“Corporate social responsibility has the potential to attract the masses and promote sustainable living”: Dr. Raj Rajan
Dated: 06-01-2015

By Swaliha Shanavas

Speaking on the sidelines of the International Cleaning & Hygiene Conference (ICHC) to Clean Middle East held recently in Dubai, Dr. Raj Rajan, RD&E Vice President and Global Sustainability Technical Leader for Ecolab, said it was a very interesting forum. Ecolab, headquartered in the USA, has a long history of providing cleaning and hygiene technologies and services, and Dr. Rajan said the company has a strong presence in many countries and more recently, established a strategic growth plan for the Gulf Cooperation Council.

“We now have a significant presence in the Middle East and Africa, because we see high growth potential in the region – particularly in the hospitality and food and beverage sectors. Food safety and public health are critical challenges for emerging markets, particularly for more sophisticated markets such as Dubai. It’s great that ICHC is fostering education and discussion on these important subjects,” Dr. Rajan stated.

When asked about the new concepts introduced on the opening day of ICHC, Dr. Rajan said he’s worked in various sectors such as oil & gas, energy, and pulp & paper, where environmental risks are often high. “On the flip side, these sectors provide significant economic and social value, because energy is a primary driver of economies. As long as we keep using energy, somebody has to help produce it in an efficient and environmentally responsible manner.”
 
“About a third of Ecolab’s business is in the oil & gas sector, where the company focuses on helping oil and gas producers reduce their water use and protect water quality. We also help them produce more oil from the same oil fields and deliver more refined products from crude oil. These are all efficiencies that ultimately lead to improved sustainability. Overall, we’ve been focusing on improving efficiency and sustainability within this sector because we understand that many of its services are essential for a high standard of living,” he stated.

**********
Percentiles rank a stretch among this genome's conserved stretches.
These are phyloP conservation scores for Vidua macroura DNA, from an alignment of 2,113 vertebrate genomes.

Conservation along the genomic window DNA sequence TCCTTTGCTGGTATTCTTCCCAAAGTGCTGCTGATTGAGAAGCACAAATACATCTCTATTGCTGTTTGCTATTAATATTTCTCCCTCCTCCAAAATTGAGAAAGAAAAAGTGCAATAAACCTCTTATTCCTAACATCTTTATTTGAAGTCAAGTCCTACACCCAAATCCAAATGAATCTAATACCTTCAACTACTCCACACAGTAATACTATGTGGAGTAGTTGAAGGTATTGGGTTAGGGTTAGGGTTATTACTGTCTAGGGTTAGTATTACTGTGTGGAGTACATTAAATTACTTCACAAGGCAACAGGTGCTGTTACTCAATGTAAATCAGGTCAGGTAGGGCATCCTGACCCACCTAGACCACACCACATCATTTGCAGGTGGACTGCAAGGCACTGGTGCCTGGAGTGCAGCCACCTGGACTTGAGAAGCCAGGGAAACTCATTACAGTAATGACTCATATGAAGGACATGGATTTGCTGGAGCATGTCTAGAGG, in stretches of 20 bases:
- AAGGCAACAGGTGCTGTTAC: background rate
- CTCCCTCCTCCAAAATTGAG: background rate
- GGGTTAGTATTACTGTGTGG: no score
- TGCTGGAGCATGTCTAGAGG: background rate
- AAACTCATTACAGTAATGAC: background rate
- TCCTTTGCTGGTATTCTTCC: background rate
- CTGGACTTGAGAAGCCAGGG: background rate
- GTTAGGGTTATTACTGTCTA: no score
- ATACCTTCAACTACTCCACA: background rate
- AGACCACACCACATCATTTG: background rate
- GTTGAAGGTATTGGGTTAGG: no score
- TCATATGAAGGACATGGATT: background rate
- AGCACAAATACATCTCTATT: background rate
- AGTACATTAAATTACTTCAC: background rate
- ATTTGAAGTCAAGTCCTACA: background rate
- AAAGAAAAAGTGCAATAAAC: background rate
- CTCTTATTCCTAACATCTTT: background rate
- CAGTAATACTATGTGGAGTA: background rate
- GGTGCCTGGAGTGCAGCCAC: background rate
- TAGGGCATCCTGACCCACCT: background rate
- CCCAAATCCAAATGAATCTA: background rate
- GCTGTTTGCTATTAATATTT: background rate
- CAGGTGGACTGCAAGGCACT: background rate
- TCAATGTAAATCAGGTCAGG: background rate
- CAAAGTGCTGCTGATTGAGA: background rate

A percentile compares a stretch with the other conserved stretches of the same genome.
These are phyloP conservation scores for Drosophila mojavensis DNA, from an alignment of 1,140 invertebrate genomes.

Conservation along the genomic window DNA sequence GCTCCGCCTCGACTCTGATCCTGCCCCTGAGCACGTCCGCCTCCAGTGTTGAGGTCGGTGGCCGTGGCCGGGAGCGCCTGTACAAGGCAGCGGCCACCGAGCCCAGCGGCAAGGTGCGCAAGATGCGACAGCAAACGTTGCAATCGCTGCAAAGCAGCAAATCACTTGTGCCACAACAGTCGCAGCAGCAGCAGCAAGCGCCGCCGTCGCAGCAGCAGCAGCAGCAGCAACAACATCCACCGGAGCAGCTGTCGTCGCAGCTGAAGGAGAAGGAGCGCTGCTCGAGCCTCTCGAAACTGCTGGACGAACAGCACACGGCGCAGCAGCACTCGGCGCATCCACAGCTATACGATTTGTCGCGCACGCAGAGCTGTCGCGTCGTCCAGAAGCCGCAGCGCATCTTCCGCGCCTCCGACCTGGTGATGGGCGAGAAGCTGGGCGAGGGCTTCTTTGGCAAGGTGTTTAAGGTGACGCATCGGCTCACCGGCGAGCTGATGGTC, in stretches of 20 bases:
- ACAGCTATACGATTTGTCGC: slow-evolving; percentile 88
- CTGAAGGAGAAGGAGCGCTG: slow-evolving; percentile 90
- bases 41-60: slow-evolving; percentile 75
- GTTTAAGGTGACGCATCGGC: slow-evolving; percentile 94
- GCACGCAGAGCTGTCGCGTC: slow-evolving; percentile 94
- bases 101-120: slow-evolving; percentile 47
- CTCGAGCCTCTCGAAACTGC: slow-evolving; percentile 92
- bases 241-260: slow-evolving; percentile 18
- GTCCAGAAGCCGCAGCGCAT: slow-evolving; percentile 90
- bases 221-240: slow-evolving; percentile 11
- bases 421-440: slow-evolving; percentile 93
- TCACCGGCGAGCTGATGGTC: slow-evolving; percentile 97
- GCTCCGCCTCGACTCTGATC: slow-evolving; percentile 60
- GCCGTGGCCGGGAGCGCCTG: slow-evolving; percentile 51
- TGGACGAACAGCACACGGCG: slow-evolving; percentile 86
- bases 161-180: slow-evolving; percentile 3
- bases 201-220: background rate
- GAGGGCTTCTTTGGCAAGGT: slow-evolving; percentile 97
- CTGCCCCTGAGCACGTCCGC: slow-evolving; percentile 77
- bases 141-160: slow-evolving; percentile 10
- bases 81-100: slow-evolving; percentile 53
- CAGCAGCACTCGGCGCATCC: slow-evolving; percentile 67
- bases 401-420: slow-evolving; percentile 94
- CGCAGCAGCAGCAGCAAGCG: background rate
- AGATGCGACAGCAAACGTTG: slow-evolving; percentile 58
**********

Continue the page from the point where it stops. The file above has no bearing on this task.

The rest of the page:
In other industries such as food and beverage, it is a necessity to have the right tools to do things right, Dr. Rajan noted. The fact that more people in developing countries eat at restaurants and buy processed foods signifies further growth in the regional food and beverage industry; and relevant companies have to implement best practices from more mature markets. As opposed to the old paradigm where “business did not put its best foot forward in emerging markets,” they are now realising that these are the fastest growing markets in the world. “Emerging markets will continue to grow,

while some of the more mature markets may stagnate or even slow down,” he commented. “Moreover, emerging markets have some of the biggest challenges, including availability of resources such as water and energy, and a lack of public health infrastructure. As a result, businesses have more responsibility to put their best foot forward.”
 
Businesses in the food industry recognise that while these markets have great potential, there are also a lot of challenges. They often have to do more than in mature markets where the public sector handles more of the infrastructure needs. “Without healthy customers or customers that have strong purchasing power, it is difficult to grow a business. One of the things I keep talking about within my sustainability role at Ecolab is that food safety and infection prevention are core values for our customers and the communities in which they operate. So I emphasise that we need to talk about these challenges with customers and encourage them to engage with public health officials.” Dr. Rajan also underlined the need for more public hygiene awareness and fundamental changes that need to take place in society. Citing his experience while travelling in emerging regions, Dr. Rajan saw significant difference in education from one country to another. “While canoeing along a river, I saw one country focusing on eco-tourism and teaching pre-school children about the importance of keeping the surroundings clean, while the next country had much lower awareness levels. The need for more education was visually apparent as I travelled along the river.”